The New Leader in Point Injection Therapy: Trigger Point Acupuncture

trigger point acupuncture

Acupuncture has been the most widely recognized form of point injection therapy since the Chinese Stone Age. In recent years, a new form of point injection therapy called trigger point acupuncture has been receiving more and more positive feedback. Trigger point acupuncture is similar to traditional acupuncture, but a dry needle is used at the injection site versus a saline injection. With such a high success rating, many patients are eager to learn more about trigger point acupuncture, and how it can help eliminate the discomfort that they are constantly experiencing.

What Exactly Are “Trigger Points?”

Trigger points are often referred to as, “muscle knots”, and they are areas compiled of restricted muscle fibers that can create localized and referred pain. These trigger points are chiefly classified as active, latent, and satellite. Active trigger points are painful to the touch while latent trigger points are not discovered by the patient until a physician applies pressure to that particular area. Satellite trigger points generally involve referred pain coming from two previous trigger points. For instance, if an active trigger point refers pain to another trigger point, it results in a satellite trigger point as a result.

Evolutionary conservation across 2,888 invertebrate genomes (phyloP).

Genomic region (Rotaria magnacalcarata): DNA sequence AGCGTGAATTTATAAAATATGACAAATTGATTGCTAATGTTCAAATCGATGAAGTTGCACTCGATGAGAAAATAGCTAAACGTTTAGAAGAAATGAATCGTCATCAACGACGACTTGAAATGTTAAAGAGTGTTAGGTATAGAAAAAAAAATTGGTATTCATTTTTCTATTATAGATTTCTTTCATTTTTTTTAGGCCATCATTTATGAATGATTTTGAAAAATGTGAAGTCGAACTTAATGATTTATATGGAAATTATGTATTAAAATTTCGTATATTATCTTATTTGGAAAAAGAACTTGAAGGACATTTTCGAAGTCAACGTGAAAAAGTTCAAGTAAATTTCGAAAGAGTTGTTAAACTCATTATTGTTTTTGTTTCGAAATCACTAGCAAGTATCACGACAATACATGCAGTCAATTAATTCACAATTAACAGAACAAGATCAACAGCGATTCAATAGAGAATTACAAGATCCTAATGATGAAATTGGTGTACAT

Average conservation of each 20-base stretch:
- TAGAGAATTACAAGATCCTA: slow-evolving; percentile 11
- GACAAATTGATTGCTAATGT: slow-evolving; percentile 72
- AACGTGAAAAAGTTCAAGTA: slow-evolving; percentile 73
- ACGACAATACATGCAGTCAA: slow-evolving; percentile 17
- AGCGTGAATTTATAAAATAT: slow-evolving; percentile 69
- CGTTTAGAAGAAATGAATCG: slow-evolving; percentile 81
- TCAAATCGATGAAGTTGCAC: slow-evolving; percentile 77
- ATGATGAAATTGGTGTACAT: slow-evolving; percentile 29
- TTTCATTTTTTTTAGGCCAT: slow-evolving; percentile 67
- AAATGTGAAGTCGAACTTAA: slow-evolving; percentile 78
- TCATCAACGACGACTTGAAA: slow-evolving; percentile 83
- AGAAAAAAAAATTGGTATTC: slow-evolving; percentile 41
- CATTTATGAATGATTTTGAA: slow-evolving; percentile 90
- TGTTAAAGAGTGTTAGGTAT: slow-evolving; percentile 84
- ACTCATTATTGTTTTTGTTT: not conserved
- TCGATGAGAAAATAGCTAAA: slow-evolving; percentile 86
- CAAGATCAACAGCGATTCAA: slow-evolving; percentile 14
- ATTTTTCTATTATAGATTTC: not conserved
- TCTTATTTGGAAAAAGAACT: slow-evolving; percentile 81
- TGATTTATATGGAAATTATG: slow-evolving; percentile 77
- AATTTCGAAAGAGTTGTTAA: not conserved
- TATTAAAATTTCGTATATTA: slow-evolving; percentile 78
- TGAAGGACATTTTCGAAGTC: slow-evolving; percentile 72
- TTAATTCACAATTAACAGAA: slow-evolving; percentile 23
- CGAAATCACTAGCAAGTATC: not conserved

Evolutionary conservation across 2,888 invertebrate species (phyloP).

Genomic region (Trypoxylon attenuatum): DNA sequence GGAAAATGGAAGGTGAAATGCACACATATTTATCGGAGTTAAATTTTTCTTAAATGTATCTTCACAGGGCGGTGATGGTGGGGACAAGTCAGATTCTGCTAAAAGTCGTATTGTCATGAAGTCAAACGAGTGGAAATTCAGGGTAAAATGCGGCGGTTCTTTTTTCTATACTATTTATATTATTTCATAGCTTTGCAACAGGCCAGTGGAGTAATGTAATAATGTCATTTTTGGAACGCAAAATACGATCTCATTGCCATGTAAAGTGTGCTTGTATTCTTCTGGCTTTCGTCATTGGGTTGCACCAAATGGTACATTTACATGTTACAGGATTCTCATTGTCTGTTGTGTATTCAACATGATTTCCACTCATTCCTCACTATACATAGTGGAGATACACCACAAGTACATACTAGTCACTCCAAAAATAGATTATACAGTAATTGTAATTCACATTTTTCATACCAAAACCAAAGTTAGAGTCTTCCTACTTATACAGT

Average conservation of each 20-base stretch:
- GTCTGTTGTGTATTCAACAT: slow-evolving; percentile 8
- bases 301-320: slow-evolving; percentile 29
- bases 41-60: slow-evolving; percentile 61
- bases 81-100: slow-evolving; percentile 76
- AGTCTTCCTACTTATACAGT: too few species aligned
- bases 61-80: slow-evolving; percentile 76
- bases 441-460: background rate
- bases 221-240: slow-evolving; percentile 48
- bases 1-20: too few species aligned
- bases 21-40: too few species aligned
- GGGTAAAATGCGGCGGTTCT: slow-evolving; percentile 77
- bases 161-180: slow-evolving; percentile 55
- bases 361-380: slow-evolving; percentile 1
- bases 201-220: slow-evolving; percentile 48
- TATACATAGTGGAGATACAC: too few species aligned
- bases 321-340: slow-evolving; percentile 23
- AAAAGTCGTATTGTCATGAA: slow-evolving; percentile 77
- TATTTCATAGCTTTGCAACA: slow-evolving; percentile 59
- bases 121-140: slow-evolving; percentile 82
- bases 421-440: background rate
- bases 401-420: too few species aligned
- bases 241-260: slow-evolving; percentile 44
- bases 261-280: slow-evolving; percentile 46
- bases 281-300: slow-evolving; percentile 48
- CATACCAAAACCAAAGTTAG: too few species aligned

How Does Trigger Point Acupuncture Alleviate This Discomfort?

Like traditional acupuncture, trigger point therapy is guided by maps of potential injection sites. Thin, dry needles are then injected into these specific sites in hopes of the muscles starting to rapidly contract. By the muscles going through compulsions in a sense, the muscle fibers usually loosen up, causing the pain and discomfort to gradually subside. Approximately 1 out of 3 patients that undergo trigger point acupuncture find immense success in treatment and start to feel a huge decrease in pain and discomfort levels.

Am I a Good Candidate for Trigger Point Acupuncture?